WHO Speaks Out Against Imposing Travel Ban Due to Monkeypox Outbreak
14:42 GMT 27.05.2022 (Updated: 14:43 GMT 27.05.2022)
© AFP 2023 / CHARLES BOUESSELMedical staff wear protective equipments before entering the quarantine area of the centre of the International medical NGO Doctors Without Borders (Medecins sans frontieres - MSF), in Zomea Kaka, in the Lobaya region, in the Central African Republic on October 18, 2018.
© AFP 2023 / CHARLES BOUESSEL
MOSCOW (Sputnik) - The World Health Organisation (WHO) does not recommend countries to impose travel restrictions due to monkeypox outbreak, the organisation's infectious hazards management chief said on Friday.
"We don’t recommend travel bans or restrictions and we need to continue to communicate about what we know, what is being done," Sylvie Briand said during a briefing.
According to Briand, countries need to respond adequately to the spread of monkeypox, primarily by tracking contacts of those infected and isolating them.
Head of Smallpox Secretariat at the WHO Rosamund Lewis, in turn, said that the WHO does not consider mass vaccination as a necessary measure to cope with the outbreak of monkeypox.
"There is no need for mass vaccination. There is no need for large immunization campaigns. This is a condition that is transmitted primarily by close physical contact, skin to skin contact, face to face contact and therefore, contact tracing, investigation and isolation remain the primary modes of control for the time being," Lewis said.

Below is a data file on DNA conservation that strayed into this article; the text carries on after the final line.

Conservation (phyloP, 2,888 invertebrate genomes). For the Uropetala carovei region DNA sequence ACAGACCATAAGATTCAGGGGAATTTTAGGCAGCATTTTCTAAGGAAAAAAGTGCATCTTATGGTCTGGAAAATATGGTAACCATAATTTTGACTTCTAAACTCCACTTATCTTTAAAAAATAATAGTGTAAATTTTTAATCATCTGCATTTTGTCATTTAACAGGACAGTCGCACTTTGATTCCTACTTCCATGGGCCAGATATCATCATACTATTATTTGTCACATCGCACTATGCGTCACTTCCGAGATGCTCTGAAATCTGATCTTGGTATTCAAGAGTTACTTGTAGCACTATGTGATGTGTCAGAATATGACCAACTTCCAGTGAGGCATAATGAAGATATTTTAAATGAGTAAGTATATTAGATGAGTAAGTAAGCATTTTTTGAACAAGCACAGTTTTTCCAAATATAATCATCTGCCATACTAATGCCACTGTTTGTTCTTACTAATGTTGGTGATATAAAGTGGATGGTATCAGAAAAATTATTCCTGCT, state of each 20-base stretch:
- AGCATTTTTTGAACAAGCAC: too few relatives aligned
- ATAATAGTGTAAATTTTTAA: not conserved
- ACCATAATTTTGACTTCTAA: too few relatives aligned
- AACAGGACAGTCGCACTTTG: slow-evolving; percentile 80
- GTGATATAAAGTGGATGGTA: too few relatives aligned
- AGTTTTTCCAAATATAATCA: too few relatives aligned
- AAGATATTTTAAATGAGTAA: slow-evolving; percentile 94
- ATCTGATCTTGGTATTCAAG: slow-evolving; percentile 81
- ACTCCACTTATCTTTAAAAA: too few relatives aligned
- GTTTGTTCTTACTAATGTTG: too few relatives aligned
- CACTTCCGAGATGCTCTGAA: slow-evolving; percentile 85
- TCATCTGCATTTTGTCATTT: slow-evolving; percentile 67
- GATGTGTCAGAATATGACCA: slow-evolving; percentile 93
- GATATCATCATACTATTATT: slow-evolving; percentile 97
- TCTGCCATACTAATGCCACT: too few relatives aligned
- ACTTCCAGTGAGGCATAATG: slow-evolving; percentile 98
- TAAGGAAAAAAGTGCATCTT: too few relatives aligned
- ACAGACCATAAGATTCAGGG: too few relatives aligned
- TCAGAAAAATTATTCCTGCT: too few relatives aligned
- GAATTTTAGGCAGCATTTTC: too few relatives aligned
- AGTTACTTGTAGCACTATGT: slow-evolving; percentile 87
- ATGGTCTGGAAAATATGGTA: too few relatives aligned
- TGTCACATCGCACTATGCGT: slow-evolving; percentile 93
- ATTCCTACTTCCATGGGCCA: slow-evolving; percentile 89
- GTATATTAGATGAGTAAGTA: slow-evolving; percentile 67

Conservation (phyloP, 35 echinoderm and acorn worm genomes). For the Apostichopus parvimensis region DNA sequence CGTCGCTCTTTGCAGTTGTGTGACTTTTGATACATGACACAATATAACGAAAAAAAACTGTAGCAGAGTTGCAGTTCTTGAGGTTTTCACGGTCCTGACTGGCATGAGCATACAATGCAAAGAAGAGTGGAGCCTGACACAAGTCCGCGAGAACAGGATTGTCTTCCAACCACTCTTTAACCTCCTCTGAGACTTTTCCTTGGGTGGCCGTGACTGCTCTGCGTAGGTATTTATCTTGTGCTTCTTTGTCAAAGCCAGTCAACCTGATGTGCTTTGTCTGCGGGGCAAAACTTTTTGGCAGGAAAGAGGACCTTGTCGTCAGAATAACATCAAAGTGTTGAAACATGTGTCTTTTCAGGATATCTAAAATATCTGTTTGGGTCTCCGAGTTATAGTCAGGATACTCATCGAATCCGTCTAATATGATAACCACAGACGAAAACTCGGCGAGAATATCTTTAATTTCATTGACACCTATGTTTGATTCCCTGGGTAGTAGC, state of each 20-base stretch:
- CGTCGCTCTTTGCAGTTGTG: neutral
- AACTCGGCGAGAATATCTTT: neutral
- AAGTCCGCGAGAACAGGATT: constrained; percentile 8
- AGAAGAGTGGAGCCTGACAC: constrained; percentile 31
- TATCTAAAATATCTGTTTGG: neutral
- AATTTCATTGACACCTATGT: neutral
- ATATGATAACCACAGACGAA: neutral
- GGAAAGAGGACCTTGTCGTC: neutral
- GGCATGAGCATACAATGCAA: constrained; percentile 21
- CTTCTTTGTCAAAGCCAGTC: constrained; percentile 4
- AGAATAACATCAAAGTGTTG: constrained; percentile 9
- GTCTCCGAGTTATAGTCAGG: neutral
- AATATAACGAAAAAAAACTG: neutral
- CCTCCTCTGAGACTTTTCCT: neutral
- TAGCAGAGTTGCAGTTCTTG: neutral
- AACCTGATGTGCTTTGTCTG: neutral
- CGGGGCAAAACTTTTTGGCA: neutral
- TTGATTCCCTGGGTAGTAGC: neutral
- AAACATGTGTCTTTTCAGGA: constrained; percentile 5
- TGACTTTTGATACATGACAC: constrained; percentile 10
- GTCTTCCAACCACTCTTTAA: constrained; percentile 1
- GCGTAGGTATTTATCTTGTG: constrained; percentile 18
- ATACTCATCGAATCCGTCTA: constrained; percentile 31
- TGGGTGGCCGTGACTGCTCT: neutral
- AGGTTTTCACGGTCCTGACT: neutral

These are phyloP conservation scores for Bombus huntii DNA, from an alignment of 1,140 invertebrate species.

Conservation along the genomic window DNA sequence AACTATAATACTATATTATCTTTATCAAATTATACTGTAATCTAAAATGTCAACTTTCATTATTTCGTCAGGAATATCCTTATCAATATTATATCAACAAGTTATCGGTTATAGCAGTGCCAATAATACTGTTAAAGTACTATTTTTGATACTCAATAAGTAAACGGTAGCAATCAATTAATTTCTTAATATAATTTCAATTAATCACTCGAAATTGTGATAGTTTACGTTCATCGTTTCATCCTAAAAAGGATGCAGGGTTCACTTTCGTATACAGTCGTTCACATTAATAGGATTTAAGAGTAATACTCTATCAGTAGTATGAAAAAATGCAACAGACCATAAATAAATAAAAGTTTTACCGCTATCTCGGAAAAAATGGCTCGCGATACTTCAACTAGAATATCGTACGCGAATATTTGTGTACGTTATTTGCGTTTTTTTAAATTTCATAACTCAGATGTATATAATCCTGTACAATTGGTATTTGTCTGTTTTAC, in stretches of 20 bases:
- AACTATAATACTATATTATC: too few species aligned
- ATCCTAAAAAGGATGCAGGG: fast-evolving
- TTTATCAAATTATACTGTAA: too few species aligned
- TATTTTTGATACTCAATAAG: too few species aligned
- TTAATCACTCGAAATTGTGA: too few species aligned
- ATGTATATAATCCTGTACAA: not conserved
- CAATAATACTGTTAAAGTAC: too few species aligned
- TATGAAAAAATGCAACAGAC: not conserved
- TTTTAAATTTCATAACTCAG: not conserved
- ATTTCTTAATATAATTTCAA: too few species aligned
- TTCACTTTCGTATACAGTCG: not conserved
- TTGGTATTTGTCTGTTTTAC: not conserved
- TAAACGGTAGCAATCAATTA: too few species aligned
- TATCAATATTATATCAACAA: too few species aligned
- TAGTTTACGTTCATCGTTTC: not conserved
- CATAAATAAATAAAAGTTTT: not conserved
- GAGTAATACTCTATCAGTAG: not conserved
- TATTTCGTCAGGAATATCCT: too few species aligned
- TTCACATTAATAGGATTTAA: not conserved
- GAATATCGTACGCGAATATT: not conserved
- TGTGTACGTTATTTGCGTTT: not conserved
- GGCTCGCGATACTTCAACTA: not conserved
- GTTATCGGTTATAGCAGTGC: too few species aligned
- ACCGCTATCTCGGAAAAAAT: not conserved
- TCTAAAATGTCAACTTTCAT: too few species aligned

The UK Health Security Agency was the first health authority outside Africa to publicly report a case of monkeypox on 7 May in a patient who had recently traveled to Nigeria. Since then, an outbreak of monkeypox has also been confirmed in some countries of Europe and North America. As of Thursday, the WHO has registered about 200 monkeypox cases in over 20 countries across the globe, with another 100 cases being investigated.
Monkeypox is a rare viral disease that is usually transmitted to people from wild animals and is endemic in some African countries. The disease can be transmitted through body fluids, respiratory droplets and other contaminated materials. The disease usually results in fever, rash and swollen lymph nodes.